29The Difference Between Reinforcement and Bribery - Reinforcement is proactive.- Reinforcement is initially presented before a behavior occurs.
31Function -Every behavior has a function -Function must be determined to appropriately replace behavior-ABC data can often show patterns in behavior-Four basic functions: attention, escape, tangible, automatic-Rule out possible physiological causes
32What is the Function? Antecedent Behavior Consequence Teacher is talking to another teacherStudent comes up to teacher and bitesTeacher says "don't do that!"Student is playing with peerStudent bites peerTeacher comes over and reprimands studentStudent is playing at recessA teacher gasps "oh my!"
33What is the Function? Antecedent Behavior Consequence Student is asked to come sit down for calendar.Student bites teacherTeacher sends student to hallway for time outStudent is doing a worksheetTeacher replaces the worksheet with an easier oneStudent is told to get a pencil out for mathStudent bites peerTeacher puts student on time out
34What is the Function? Antecedent Behavior Consequence Teacher is reading a story to the classStudent comes over and bites teacherStudent is reprimanded but then given a snack.Student is playing with peerStudent bites peerPeer gives student the ballClass is eating snack.Student finishes snack and bites teacherStudent is given book to look at
35What is the Function? Antecedent Behavior Consequence Student is playing in the sandboxStudent bites his own handsStudent continues to playClass sitting at snackStudent bites his juice cupTeacher says, "don't do that!"Teacher calls student over for calendar timeStudent bites his shirt but compliesTeacher ignores
36Choosing an Intervention - After function is determined, an appropriate intervention can be put in place- Two types of approaches: proactive and reactive
37Proactive Approach- Manipulating antecedent events (the environment) to make behavior less likely to occur.
38Proactive Approach -For attention seeking behaviors: -For attention seeking behaviors:-Catch the student being good!-Provide reinforcement for desirable behavior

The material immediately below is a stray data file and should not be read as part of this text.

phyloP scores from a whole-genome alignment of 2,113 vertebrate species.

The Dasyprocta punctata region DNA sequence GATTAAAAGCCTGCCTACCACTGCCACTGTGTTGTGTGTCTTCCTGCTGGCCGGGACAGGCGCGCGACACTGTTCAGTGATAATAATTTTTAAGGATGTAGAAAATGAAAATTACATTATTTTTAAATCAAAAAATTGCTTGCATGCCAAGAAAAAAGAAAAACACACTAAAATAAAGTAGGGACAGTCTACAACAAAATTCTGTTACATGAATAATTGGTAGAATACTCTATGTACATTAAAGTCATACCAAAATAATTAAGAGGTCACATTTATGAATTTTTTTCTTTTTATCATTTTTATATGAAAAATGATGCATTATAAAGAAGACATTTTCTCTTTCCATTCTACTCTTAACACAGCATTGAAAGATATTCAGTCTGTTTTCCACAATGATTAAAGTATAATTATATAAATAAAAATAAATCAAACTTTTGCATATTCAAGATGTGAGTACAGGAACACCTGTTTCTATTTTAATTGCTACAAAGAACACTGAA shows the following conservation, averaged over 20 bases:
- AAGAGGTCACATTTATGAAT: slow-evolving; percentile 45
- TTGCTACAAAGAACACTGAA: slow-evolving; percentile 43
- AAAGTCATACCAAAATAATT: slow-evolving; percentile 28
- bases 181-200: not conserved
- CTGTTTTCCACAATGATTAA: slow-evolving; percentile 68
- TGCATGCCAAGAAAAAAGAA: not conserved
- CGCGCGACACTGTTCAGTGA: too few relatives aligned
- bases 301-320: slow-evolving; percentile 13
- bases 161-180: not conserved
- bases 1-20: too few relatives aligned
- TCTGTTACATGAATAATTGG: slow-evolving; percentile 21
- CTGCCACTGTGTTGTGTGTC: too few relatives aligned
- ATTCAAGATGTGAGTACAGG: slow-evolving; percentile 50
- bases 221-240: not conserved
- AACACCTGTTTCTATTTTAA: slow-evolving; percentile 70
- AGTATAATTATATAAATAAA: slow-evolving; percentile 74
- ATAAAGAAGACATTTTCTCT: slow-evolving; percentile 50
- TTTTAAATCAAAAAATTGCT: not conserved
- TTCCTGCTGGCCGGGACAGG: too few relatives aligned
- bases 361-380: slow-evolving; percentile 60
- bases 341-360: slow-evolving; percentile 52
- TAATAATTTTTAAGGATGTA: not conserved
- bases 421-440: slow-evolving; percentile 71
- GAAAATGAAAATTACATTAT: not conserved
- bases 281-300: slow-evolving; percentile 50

39Proactive Approach -For escape behaviors: -Make tasks more fun to decrease motivation to escape-Teach appropriate language to ask for a break-Schedule in regular breaks-First/Then chart or picture schedule
40Proactive Approach -For behavior that functions to access tangibles: -Provide access to tangible reinforcement for desirable behaviors-Use a first/then chart
41Proactive Approach-For behaviors that serve a self-stimulatory function:-Make sure the student is constantly engaged in activities-Sensory diet
42Reactive Approach -For attention seeking behaviors: -Provide NO attention-Turn away-Neutral expression-Monotone voice-Replace with appropriate language if possible
43Reactive Approach -For escape behaviors: -Behavioral momentum -Behavioral momentum-Never allow a student to “get out of it” by exhibiting behavior
44Reactive Approach -For behaviors that function as access to tangibles: -Do NOT provide tangible items after the inappropriate behavior-Use behavioral momentum-Replace with appropriate language
45Reactive Approach-For behaviors that serve a self-stimulatory function:-Replace the behavior with something more appropriate-Redirect to a different, appropriate activity
46Tips for Working Through Behavior Behavior cannot be expected to simply stop. It needs to be replaced.
47Replacement Behaviors With...Throwing a bookTurning the pages or throwing a ballRepetitive languageAppropriate conversation initiationBiting siblingBiting chew tube or asking for a snackYelling for attention??
48Tips for Working Through Behavior Do not reprimand the student. Tell them what to do instead.
49Tips for Working Through Behavior Remember the importance of a proactive approach. Catch the student being good!
50What does it feel like to have an Autism Spectrum Disorder? SimulationsWhat does it feel like to have an Autism Spectrum Disorder?